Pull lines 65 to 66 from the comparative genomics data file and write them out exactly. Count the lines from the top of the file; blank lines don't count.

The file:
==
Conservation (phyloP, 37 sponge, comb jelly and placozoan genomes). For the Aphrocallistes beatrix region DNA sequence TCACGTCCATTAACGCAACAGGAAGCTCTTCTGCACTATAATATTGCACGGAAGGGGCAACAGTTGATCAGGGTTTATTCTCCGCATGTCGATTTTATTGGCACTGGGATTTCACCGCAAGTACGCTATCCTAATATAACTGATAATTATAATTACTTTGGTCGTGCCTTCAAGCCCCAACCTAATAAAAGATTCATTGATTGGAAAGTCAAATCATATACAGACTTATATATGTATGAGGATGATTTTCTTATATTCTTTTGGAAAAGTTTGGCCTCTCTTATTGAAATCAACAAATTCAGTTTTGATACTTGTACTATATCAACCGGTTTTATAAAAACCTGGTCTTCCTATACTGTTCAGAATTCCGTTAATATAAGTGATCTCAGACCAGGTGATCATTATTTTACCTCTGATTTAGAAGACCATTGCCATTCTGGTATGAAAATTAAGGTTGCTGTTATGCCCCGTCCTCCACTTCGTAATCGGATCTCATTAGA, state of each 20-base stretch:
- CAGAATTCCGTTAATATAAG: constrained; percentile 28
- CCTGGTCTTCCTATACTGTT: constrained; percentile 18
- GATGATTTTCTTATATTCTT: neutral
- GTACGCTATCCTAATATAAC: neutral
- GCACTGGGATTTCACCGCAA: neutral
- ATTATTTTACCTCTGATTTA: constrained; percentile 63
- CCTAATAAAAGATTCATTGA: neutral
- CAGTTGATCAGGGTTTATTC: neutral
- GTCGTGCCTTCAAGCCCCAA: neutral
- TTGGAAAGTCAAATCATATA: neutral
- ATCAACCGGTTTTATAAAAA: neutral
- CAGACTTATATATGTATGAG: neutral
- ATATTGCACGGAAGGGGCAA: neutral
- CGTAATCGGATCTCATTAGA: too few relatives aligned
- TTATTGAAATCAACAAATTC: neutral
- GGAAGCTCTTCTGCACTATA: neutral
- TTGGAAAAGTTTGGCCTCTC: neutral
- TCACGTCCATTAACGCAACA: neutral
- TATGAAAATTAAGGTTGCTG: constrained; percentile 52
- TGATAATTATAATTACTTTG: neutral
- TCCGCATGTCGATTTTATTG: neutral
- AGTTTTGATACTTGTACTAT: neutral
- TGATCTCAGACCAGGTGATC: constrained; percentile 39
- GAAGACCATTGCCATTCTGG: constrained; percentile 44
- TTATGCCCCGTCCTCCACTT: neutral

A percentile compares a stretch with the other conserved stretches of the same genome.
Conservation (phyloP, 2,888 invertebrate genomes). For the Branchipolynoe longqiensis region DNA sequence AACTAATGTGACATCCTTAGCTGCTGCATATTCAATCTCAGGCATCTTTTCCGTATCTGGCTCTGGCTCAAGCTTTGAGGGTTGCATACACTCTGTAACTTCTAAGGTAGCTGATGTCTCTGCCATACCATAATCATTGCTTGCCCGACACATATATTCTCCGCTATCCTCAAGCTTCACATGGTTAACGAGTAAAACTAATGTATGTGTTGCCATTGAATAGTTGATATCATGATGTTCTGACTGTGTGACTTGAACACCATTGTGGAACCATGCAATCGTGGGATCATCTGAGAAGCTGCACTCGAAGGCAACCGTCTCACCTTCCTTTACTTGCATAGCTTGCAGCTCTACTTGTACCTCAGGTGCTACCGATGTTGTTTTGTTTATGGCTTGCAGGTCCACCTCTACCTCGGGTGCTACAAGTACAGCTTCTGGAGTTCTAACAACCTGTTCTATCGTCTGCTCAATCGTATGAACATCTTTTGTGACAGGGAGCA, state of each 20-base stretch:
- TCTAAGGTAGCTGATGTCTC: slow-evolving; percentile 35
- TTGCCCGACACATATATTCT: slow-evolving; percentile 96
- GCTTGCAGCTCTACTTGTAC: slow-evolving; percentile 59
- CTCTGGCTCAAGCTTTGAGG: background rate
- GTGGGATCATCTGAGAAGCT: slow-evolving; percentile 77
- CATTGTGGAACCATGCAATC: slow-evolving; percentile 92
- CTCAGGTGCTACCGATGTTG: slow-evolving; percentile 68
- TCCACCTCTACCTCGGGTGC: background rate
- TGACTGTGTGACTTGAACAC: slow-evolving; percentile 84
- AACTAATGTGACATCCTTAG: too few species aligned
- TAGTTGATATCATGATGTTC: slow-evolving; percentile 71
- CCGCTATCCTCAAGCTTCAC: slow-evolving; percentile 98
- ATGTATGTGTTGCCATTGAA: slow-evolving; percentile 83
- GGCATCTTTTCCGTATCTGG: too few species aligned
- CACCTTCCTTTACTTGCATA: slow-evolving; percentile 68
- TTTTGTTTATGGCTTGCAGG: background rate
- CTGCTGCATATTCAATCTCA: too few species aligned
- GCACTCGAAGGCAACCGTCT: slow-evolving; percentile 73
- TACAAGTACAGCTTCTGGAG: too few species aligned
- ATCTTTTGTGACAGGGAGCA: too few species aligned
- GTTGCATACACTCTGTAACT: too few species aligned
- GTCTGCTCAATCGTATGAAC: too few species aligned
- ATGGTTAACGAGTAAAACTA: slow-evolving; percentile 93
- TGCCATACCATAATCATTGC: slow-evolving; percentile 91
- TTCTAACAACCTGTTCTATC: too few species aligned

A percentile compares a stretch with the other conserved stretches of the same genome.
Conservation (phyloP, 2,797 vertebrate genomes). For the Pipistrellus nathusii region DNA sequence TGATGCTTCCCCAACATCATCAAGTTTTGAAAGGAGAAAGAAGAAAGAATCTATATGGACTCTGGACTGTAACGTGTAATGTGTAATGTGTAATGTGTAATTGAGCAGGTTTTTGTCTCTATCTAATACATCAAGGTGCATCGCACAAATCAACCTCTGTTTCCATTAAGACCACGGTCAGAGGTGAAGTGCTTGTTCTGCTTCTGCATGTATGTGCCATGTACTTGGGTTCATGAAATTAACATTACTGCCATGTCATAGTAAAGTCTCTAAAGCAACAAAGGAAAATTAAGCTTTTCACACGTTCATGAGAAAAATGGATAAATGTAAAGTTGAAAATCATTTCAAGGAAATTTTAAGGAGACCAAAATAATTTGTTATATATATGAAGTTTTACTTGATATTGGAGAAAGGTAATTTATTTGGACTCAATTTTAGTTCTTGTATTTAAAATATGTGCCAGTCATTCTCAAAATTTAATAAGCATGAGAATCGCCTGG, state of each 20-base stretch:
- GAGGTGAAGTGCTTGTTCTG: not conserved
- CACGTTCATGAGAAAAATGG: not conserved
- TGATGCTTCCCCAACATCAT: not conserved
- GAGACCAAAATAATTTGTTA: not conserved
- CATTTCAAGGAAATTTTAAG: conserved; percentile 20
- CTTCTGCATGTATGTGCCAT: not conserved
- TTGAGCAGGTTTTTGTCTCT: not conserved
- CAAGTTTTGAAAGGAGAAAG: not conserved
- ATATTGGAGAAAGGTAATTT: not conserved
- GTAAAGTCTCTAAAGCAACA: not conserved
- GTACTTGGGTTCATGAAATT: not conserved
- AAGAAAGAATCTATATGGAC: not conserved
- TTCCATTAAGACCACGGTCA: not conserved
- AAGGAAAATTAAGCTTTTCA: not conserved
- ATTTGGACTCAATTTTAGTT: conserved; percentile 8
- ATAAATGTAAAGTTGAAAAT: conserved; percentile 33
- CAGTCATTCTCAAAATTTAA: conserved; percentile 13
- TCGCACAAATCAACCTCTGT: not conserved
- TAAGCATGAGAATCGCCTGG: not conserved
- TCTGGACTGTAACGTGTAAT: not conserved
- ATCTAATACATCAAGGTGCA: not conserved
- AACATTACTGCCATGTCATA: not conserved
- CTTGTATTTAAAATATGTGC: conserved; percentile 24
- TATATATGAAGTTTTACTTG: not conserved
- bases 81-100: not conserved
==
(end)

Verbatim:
- GTAAAGTCTCTAAAGCAACA: not conserved
- GTACTTGGGTTCATGAAATT: not conserved